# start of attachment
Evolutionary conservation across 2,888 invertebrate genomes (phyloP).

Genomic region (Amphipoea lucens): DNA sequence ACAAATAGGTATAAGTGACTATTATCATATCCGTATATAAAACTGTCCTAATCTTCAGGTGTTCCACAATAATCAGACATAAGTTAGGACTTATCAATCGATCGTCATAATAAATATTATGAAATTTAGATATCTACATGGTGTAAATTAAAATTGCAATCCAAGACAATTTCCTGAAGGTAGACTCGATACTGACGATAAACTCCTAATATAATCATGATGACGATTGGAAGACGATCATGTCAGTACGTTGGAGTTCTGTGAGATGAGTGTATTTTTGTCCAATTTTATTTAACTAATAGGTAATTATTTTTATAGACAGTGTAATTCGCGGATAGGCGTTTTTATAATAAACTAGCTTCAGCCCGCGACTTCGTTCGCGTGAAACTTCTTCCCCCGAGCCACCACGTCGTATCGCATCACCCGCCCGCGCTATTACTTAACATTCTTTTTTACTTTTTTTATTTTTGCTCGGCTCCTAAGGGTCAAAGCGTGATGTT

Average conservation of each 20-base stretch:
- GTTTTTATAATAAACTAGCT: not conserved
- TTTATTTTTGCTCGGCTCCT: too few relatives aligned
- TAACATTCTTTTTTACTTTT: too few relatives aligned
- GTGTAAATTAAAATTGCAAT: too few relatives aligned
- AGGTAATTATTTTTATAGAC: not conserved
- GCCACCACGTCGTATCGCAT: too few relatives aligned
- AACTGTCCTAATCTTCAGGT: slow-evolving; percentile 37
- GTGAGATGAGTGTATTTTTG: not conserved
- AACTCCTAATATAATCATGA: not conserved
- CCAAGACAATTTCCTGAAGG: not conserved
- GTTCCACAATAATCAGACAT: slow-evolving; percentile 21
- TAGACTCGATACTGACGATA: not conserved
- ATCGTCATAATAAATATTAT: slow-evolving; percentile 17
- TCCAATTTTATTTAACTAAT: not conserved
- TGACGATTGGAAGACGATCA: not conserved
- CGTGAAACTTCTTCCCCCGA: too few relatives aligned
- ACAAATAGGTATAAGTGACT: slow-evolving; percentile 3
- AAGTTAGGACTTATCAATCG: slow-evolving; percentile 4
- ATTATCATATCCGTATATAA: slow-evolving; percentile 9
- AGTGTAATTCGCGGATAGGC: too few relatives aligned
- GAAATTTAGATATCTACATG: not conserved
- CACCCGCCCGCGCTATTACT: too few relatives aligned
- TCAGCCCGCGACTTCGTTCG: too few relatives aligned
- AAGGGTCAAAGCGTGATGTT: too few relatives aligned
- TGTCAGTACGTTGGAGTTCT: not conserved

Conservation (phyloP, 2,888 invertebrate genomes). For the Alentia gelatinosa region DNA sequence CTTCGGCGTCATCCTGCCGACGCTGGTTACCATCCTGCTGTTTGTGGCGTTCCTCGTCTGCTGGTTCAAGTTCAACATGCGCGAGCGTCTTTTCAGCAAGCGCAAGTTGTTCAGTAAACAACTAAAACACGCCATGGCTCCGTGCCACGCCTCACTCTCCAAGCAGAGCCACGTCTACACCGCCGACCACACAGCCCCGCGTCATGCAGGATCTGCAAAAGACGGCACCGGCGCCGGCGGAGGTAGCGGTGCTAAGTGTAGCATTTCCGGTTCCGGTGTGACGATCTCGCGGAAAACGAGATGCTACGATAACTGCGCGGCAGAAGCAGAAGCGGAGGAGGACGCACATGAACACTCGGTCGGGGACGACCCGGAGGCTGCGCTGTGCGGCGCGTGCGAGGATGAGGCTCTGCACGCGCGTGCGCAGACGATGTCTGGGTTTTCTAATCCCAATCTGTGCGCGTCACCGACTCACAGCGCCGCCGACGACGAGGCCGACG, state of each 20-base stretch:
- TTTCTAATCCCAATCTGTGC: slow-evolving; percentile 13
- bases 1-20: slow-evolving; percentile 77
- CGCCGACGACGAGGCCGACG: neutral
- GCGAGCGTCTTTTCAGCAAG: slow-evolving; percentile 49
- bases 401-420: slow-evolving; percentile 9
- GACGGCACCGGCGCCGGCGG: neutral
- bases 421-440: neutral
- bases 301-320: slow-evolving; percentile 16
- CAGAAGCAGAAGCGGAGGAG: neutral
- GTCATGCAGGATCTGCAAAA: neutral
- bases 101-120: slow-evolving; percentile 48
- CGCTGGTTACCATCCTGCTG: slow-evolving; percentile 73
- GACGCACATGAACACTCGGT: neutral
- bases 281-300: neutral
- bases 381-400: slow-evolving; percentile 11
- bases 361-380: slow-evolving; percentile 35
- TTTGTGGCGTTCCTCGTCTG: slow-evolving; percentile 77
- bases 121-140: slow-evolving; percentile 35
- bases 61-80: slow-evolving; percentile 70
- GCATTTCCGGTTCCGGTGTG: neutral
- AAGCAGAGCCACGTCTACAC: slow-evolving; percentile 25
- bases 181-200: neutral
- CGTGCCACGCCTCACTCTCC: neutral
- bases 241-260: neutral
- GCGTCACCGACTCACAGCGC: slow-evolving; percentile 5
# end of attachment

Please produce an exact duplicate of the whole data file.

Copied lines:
Evolutionary conservation across 2,888 invertebrate genomes (phyloP).

Genomic region (Amphipoea lucens): DNA sequence ACAAATAGGTATAAGTGACTATTATCATATCCGTATATAAAACTGTCCTAATCTTCAGGTGTTCCACAATAATCAGACATAAGTTAGGACTTATCAATCGATCGTCATAATAAATATTATGAAATTTAGATATCTACATGGTGTAAATTAAAATTGCAATCCAAGACAATTTCCTGAAGGTAGACTCGATACTGACGATAAACTCCTAATATAATCATGATGACGATTGGAAGACGATCATGTCAGTACGTTGGAGTTCTGTGAGATGAGTGTATTTTTGTCCAATTTTATTTAACTAATAGGTAATTATTTTTATAGACAGTGTAATTCGCGGATAGGCGTTTTTATAATAAACTAGCTTCAGCCCGCGACTTCGTTCGCGTGAAACTTCTTCCCCCGAGCCACCACGTCGTATCGCATCACCCGCCCGCGCTATTACTTAACATTCTTTTTTACTTTTTTTATTTTTGCTCGGCTCCTAAGGGTCAAAGCGTGATGTT

Average conservation of each 20-base stretch:
- GTTTTTATAATAAACTAGCT: not conserved
- TTTATTTTTGCTCGGCTCCT: too few relatives aligned
- TAACATTCTTTTTTACTTTT: too few relatives aligned
- GTGTAAATTAAAATTGCAAT: too few relatives aligned
- AGGTAATTATTTTTATAGAC: not conserved
- GCCACCACGTCGTATCGCAT: too few relatives aligned
- AACTGTCCTAATCTTCAGGT: slow-evolving; percentile 37
- GTGAGATGAGTGTATTTTTG: not conserved
- AACTCCTAATATAATCATGA: not conserved
- CCAAGACAATTTCCTGAAGG: not conserved
- GTTCCACAATAATCAGACAT: slow-evolving; percentile 21
- TAGACTCGATACTGACGATA: not conserved
- ATCGTCATAATAAATATTAT: slow-evolving; percentile 17
- TCCAATTTTATTTAACTAAT: not conserved
- TGACGATTGGAAGACGATCA: not conserved
- CGTGAAACTTCTTCCCCCGA: too few relatives aligned
- ACAAATAGGTATAAGTGACT: slow-evolving; percentile 3
- AAGTTAGGACTTATCAATCG: slow-evolving; percentile 4
- ATTATCATATCCGTATATAA: slow-evolving; percentile 9
- AGTGTAATTCGCGGATAGGC: too few relatives aligned
- GAAATTTAGATATCTACATG: not conserved
- CACCCGCCCGCGCTATTACT: too few relatives aligned
- TCAGCCCGCGACTTCGTTCG: too few relatives aligned
- AAGGGTCAAAGCGTGATGTT: too few relatives aligned
- TGTCAGTACGTTGGAGTTCT: not conserved

Conservation (phyloP, 2,888 invertebrate genomes). For the Alentia gelatinosa region DNA sequence CTTCGGCGTCATCCTGCCGACGCTGGTTACCATCCTGCTGTTTGTGGCGTTCCTCGTCTGCTGGTTCAAGTTCAACATGCGCGAGCGTCTTTTCAGCAAGCGCAAGTTGTTCAGTAAACAACTAAAACACGCCATGGCTCCGTGCCACGCCTCACTCTCCAAGCAGAGCCACGTCTACACCGCCGACCACACAGCCCCGCGTCATGCAGGATCTGCAAAAGACGGCACCGGCGCCGGCGGAGGTAGCGGTGCTAAGTGTAGCATTTCCGGTTCCGGTGTGACGATCTCGCGGAAAACGAGATGCTACGATAACTGCGCGGCAGAAGCAGAAGCGGAGGAGGACGCACATGAACACTCGGTCGGGGACGACCCGGAGGCTGCGCTGTGCGGCGCGTGCGAGGATGAGGCTCTGCACGCGCGTGCGCAGACGATGTCTGGGTTTTCTAATCCCAATCTGTGCGCGTCACCGACTCACAGCGCCGCCGACGACGAGGCCGACG, state of each 20-base stretch:
- TTTCTAATCCCAATCTGTGC: slow-evolving; percentile 13
- bases 1-20: slow-evolving; percentile 77
- CGCCGACGACGAGGCCGACG: neutral
- GCGAGCGTCTTTTCAGCAAG: slow-evolving; percentile 49
- bases 401-420: slow-evolving; percentile 9
- GACGGCACCGGCGCCGGCGG: neutral
- bases 421-440: neutral
- bases 301-320: slow-evolving; percentile 16
- CAGAAGCAGAAGCGGAGGAG: neutral
- GTCATGCAGGATCTGCAAAA: neutral
- bases 101-120: slow-evolving; percentile 48
- CGCTGGTTACCATCCTGCTG: slow-evolving; percentile 73
- GACGCACATGAACACTCGGT: neutral
- bases 281-300: neutral
- bases 381-400: slow-evolving; percentile 11
- bases 361-380: slow-evolving; percentile 35
- TTTGTGGCGTTCCTCGTCTG: slow-evolving; percentile 77
- bases 121-140: slow-evolving; percentile 35
- bases 61-80: slow-evolving; percentile 70
- GCATTTCCGGTTCCGGTGTG: neutral
- AAGCAGAGCCACGTCTACAC: slow-evolving; percentile 25
- bases 181-200: neutral
- CGTGCCACGCCTCACTCTCC: neutral
- bases 241-260: neutral
- GCGTCACCGACTCACAGCGC: slow-evolving; percentile 5